IGOVERNMENT Each village and tribe had a government led by a chief. The chief made decisions on matters such as food storage, celebrations, building, and farm planning. The chief's position was sometimes inherited. Other times, though, he was chosen for his wisdom and experience. He had advisors and council elders to help him. A war chief took care of military matters. All people could give their opinions on major decisions. Florida Seminole reservations today are run by elected tribal councils. The Seminole Tribe of Florida also has a board of directors that is in charge of economic matters. The Seminole Nation of Oklahoma elects a chief and an assistant chief. All decisions about economic matters, social programs, and job opportunities are made by the General Council. This body has two representatives from each of the tribe's 14 groups. SPIRITAL The Seminole saw no separation between body, mind, and soul. They believed in spiritual beings that dealt fairly with humans. One Seminole god was the Preserver of Life, who gave life and took it away. Another was the Corn Mother, the goddess of farming. Yet another was Thunder, the god of rain and war. In addition to good spirits, the Seminole believed that water panthers and horned rattlesnakes lived in the water and drowned swimmers. They also believed in little people who lived in forests. Everyone in the tribe practiced everyday rituals to maintain nature's balance. People asked an animal's forgiveness before they killed it. Before they ate it, they tossed a piece of meat into the fire. This was a sacrifice to the slain animal. Medicine bundles were sacred. They were made up of 600 to 700 bits of stone, herbs, dried animal parts, feathers, and other objects. They were used to protect the tribe's well-being. The Seminole of Oklahoma call the "stomp dance" their traditional religion. The stomp dance comes from the Green Corn Dance, a ceremony the Seminole brought when they left Florida. The Florida Seminole were left alone for nearly 75 years after the Seminole Wars ended. The government tried to bribe them to move west, but the offers were ignored. Finally, in 1932, the Seminole agreed to move to land in central and southern Florida. Some became cattle herders. Others worked for wages. Today, the Seminole live on six reservations in Florida. The Seminole people of today live mainly in Florida and Oklahoma. The Seminole of Florida live on six reservations around that state, and the Oklahoma Seminole live mostly in Seminole County. Florida Seminole :518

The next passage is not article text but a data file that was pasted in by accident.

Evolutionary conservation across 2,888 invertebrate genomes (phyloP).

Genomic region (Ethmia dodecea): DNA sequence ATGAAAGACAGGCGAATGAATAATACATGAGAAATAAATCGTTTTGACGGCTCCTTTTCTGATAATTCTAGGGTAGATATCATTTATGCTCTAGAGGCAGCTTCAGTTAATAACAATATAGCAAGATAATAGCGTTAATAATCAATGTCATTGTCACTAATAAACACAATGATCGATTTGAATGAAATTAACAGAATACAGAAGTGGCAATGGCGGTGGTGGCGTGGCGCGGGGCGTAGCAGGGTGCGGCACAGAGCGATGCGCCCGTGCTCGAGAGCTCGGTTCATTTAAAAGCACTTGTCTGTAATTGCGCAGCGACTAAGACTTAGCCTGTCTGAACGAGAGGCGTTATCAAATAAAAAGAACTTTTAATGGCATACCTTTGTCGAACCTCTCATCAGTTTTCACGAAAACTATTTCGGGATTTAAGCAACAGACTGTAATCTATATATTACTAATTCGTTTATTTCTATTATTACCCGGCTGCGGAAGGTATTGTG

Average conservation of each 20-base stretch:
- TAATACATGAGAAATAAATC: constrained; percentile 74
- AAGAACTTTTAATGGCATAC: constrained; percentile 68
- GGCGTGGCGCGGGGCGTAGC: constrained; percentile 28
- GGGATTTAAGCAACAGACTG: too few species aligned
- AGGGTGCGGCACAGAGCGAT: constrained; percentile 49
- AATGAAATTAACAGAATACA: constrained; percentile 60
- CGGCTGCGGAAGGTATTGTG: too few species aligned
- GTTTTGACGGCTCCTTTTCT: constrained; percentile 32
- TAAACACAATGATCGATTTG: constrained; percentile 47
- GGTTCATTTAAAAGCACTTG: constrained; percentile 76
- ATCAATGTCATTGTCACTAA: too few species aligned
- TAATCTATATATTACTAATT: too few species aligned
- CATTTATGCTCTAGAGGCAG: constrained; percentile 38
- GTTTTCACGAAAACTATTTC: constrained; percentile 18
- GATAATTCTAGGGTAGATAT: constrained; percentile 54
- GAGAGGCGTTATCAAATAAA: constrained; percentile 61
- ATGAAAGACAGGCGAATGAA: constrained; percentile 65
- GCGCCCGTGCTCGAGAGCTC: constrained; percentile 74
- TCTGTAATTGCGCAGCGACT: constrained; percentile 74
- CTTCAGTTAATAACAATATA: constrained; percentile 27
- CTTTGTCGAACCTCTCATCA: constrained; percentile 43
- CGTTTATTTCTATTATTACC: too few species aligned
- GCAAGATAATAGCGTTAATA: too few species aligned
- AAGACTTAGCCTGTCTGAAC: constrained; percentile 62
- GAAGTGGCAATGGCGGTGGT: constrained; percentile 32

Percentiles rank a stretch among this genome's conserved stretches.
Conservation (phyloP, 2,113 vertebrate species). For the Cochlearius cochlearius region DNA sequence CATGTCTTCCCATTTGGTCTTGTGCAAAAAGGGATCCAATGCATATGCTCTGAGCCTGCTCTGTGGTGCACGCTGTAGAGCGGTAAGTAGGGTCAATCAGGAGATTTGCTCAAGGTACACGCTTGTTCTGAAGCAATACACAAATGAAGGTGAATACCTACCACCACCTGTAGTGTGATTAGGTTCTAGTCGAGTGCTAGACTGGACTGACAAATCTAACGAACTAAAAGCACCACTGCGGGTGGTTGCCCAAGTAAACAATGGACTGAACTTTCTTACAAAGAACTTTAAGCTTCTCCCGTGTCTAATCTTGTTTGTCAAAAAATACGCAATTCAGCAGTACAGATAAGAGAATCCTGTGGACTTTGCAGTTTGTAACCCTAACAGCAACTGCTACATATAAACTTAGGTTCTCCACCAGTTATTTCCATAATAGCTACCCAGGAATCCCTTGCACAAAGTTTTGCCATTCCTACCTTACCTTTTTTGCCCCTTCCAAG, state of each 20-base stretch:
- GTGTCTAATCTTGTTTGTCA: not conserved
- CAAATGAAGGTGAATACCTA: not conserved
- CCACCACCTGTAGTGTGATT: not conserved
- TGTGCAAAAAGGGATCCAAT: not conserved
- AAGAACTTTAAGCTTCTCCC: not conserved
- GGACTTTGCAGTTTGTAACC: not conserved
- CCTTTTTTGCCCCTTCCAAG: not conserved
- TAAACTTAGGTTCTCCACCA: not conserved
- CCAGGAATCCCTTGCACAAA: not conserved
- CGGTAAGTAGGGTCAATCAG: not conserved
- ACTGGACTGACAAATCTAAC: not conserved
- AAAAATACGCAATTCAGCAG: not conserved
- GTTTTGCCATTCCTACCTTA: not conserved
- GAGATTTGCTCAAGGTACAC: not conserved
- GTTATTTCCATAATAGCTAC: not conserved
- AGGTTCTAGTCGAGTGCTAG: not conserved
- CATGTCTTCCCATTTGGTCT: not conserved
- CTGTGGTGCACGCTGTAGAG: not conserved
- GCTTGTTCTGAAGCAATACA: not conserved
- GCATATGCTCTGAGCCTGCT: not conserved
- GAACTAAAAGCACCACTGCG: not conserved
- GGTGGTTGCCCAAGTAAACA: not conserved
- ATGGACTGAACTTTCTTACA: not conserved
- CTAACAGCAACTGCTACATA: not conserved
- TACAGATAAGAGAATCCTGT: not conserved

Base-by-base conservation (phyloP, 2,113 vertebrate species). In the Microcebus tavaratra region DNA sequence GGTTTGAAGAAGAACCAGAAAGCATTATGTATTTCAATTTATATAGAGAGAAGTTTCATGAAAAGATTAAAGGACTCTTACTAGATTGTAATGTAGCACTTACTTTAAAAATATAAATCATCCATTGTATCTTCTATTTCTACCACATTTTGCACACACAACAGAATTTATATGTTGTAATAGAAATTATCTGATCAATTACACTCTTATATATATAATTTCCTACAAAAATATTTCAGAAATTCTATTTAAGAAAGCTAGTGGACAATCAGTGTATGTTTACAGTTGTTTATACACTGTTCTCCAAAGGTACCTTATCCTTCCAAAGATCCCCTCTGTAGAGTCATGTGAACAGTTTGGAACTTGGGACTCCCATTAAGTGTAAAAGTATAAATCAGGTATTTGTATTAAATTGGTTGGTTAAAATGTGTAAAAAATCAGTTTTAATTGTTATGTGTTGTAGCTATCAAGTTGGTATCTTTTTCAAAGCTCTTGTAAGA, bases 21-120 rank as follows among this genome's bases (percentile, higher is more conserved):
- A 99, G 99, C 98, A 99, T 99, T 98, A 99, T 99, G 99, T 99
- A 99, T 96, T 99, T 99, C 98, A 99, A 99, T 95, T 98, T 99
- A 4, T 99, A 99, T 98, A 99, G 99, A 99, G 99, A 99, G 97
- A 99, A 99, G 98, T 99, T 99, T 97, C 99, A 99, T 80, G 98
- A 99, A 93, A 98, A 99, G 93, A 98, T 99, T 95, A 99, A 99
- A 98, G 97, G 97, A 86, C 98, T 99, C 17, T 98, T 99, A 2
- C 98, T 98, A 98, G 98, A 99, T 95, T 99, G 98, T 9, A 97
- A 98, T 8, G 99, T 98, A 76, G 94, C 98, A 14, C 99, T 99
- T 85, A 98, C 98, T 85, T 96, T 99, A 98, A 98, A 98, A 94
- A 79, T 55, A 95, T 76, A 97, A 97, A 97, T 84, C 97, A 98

Oklahoma Seminole: 450
Total: 15,564 people
The men of the southern Seminole tribes hunted and fished. They constructed buildings and cleared land to farm. The women raised children and cooked. They also made pottery, baskets, and clothing. Once they moved to the Everglades, the Seminole had to change their ways. The land was not good for farming, so women gathered plants while men fished and hunted. They were able to raise pigs and chickens in the hot climate. The Seminole used canoes carved from tree trunks to travel the shallow waters of the Everglades. During the 1800s, they hunted deer, otters, raccoons, rabbits, turtles, alligators, fish, and birds. These animals were used for food and pelts. The Seminole exchanged pelts, alligator hides, dried fish, beeswax, and honey for European supplies such as coffee, tobacco, cloth, metal pots, knives, and liquor. Between 1870 and 1914, Florida drained much of the Everglades. Some Seminole went to work for whites as hunters or fishermen. Although many still farm and raise cattle, they often need other jobs to support their families. Some sell arts and crafts, plant grass, work as loggers, or wrestle alligators. They also work in tribal bingo halls and casinos, their most profitable businesses. The Oklahoma Seminole have a bingo operation, a gaming center, and two trading posts. The amount of beads worn by Seminole women was a phenomenon to all who saw them 12...